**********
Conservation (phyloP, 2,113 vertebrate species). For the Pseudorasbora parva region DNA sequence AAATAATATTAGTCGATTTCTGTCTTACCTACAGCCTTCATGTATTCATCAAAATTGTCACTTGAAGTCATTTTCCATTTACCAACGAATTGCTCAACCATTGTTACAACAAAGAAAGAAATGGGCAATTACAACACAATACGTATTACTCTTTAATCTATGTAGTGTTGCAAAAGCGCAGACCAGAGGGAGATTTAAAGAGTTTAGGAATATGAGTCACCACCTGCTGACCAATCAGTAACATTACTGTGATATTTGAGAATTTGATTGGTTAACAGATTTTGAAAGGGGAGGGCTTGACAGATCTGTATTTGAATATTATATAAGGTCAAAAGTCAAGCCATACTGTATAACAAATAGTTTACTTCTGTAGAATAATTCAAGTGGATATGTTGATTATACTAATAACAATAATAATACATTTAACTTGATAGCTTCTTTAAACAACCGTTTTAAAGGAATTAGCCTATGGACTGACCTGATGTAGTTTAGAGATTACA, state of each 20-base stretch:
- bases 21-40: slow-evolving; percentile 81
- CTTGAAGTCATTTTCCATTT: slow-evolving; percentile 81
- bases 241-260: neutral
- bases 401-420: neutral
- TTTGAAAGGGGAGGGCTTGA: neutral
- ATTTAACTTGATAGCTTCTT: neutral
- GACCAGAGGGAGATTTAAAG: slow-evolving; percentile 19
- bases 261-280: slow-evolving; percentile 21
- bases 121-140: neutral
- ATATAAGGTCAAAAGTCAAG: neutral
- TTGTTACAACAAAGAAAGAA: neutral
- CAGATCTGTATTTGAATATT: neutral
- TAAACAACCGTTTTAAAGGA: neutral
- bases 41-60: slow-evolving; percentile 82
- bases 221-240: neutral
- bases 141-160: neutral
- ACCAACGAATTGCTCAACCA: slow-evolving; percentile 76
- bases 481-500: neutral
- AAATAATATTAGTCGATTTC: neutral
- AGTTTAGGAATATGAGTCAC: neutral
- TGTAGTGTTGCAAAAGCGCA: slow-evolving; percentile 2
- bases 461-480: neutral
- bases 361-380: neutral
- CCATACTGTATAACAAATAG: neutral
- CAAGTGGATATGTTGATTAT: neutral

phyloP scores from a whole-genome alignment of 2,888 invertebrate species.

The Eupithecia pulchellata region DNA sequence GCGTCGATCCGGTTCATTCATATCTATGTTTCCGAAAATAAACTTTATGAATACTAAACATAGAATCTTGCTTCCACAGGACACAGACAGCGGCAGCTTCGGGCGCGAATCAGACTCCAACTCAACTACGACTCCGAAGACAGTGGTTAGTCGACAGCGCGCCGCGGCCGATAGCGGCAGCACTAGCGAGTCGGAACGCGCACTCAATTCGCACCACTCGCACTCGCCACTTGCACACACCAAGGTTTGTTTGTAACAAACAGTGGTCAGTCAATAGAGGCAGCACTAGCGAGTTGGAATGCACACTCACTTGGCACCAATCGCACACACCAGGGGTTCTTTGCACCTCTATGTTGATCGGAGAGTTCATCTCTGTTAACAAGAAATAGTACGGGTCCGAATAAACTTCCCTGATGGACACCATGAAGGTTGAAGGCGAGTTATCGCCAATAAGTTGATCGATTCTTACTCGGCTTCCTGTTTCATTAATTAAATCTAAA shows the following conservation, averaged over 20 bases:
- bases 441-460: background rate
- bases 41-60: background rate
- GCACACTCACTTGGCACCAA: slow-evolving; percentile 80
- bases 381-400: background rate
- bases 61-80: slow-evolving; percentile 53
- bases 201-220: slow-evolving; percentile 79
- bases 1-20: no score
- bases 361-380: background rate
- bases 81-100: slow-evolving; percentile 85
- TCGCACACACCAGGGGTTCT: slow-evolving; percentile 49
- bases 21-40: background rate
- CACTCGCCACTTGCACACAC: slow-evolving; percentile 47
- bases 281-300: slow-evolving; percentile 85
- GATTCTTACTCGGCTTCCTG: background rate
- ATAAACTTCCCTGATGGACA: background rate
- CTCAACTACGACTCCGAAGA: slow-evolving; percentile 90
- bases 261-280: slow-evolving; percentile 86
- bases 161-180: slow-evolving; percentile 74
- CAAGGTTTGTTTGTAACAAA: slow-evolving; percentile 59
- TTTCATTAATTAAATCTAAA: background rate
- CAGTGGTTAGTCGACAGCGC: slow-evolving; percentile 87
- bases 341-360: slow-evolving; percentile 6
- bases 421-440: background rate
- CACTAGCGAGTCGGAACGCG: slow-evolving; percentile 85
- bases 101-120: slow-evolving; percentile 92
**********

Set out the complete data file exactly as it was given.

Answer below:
Conservation (phyloP, 2,113 vertebrate species). For the Pseudorasbora parva region DNA sequence AAATAATATTAGTCGATTTCTGTCTTACCTACAGCCTTCATGTATTCATCAAAATTGTCACTTGAAGTCATTTTCCATTTACCAACGAATTGCTCAACCATTGTTACAACAAAGAAAGAAATGGGCAATTACAACACAATACGTATTACTCTTTAATCTATGTAGTGTTGCAAAAGCGCAGACCAGAGGGAGATTTAAAGAGTTTAGGAATATGAGTCACCACCTGCTGACCAATCAGTAACATTACTGTGATATTTGAGAATTTGATTGGTTAACAGATTTTGAAAGGGGAGGGCTTGACAGATCTGTATTTGAATATTATATAAGGTCAAAAGTCAAGCCATACTGTATAACAAATAGTTTACTTCTGTAGAATAATTCAAGTGGATATGTTGATTATACTAATAACAATAATAATACATTTAACTTGATAGCTTCTTTAAACAACCGTTTTAAAGGAATTAGCCTATGGACTGACCTGATGTAGTTTAGAGATTACA, state of each 20-base stretch:
- bases 21-40: slow-evolving; percentile 81
- CTTGAAGTCATTTTCCATTT: slow-evolving; percentile 81
- bases 241-260: neutral
- bases 401-420: neutral
- TTTGAAAGGGGAGGGCTTGA: neutral
- ATTTAACTTGATAGCTTCTT: neutral
- GACCAGAGGGAGATTTAAAG: slow-evolving; percentile 19
- bases 261-280: slow-evolving; percentile 21
- bases 121-140: neutral
- ATATAAGGTCAAAAGTCAAG: neutral
- TTGTTACAACAAAGAAAGAA: neutral
- CAGATCTGTATTTGAATATT: neutral
- TAAACAACCGTTTTAAAGGA: neutral
- bases 41-60: slow-evolving; percentile 82
- bases 221-240: neutral
- bases 141-160: neutral
- ACCAACGAATTGCTCAACCA: slow-evolving; percentile 76
- bases 481-500: neutral
- AAATAATATTAGTCGATTTC: neutral
- AGTTTAGGAATATGAGTCAC: neutral
- TGTAGTGTTGCAAAAGCGCA: slow-evolving; percentile 2
- bases 461-480: neutral
- bases 361-380: neutral
- CCATACTGTATAACAAATAG: neutral
- CAAGTGGATATGTTGATTAT: neutral

phyloP scores from a whole-genome alignment of 2,888 invertebrate species.

The Eupithecia pulchellata region DNA sequence GCGTCGATCCGGTTCATTCATATCTATGTTTCCGAAAATAAACTTTATGAATACTAAACATAGAATCTTGCTTCCACAGGACACAGACAGCGGCAGCTTCGGGCGCGAATCAGACTCCAACTCAACTACGACTCCGAAGACAGTGGTTAGTCGACAGCGCGCCGCGGCCGATAGCGGCAGCACTAGCGAGTCGGAACGCGCACTCAATTCGCACCACTCGCACTCGCCACTTGCACACACCAAGGTTTGTTTGTAACAAACAGTGGTCAGTCAATAGAGGCAGCACTAGCGAGTTGGAATGCACACTCACTTGGCACCAATCGCACACACCAGGGGTTCTTTGCACCTCTATGTTGATCGGAGAGTTCATCTCTGTTAACAAGAAATAGTACGGGTCCGAATAAACTTCCCTGATGGACACCATGAAGGTTGAAGGCGAGTTATCGCCAATAAGTTGATCGATTCTTACTCGGCTTCCTGTTTCATTAATTAAATCTAAA shows the following conservation, averaged over 20 bases:
- bases 441-460: background rate
- bases 41-60: background rate
- GCACACTCACTTGGCACCAA: slow-evolving; percentile 80
- bases 381-400: background rate
- bases 61-80: slow-evolving; percentile 53
- bases 201-220: slow-evolving; percentile 79
- bases 1-20: no score
- bases 361-380: background rate
- bases 81-100: slow-evolving; percentile 85
- TCGCACACACCAGGGGTTCT: slow-evolving; percentile 49
- bases 21-40: background rate
- CACTCGCCACTTGCACACAC: slow-evolving; percentile 47
- bases 281-300: slow-evolving; percentile 85
- GATTCTTACTCGGCTTCCTG: background rate
- ATAAACTTCCCTGATGGACA: background rate
- CTCAACTACGACTCCGAAGA: slow-evolving; percentile 90
- bases 261-280: slow-evolving; percentile 86
- bases 161-180: slow-evolving; percentile 74
- CAAGGTTTGTTTGTAACAAA: slow-evolving; percentile 59
- TTTCATTAATTAAATCTAAA: background rate
- CAGTGGTTAGTCGACAGCGC: slow-evolving; percentile 87
- bases 341-360: slow-evolving; percentile 6
- bases 421-440: background rate
- CACTAGCGAGTCGGAACGCG: slow-evolving; percentile 85
- bases 101-120: slow-evolving; percentile 92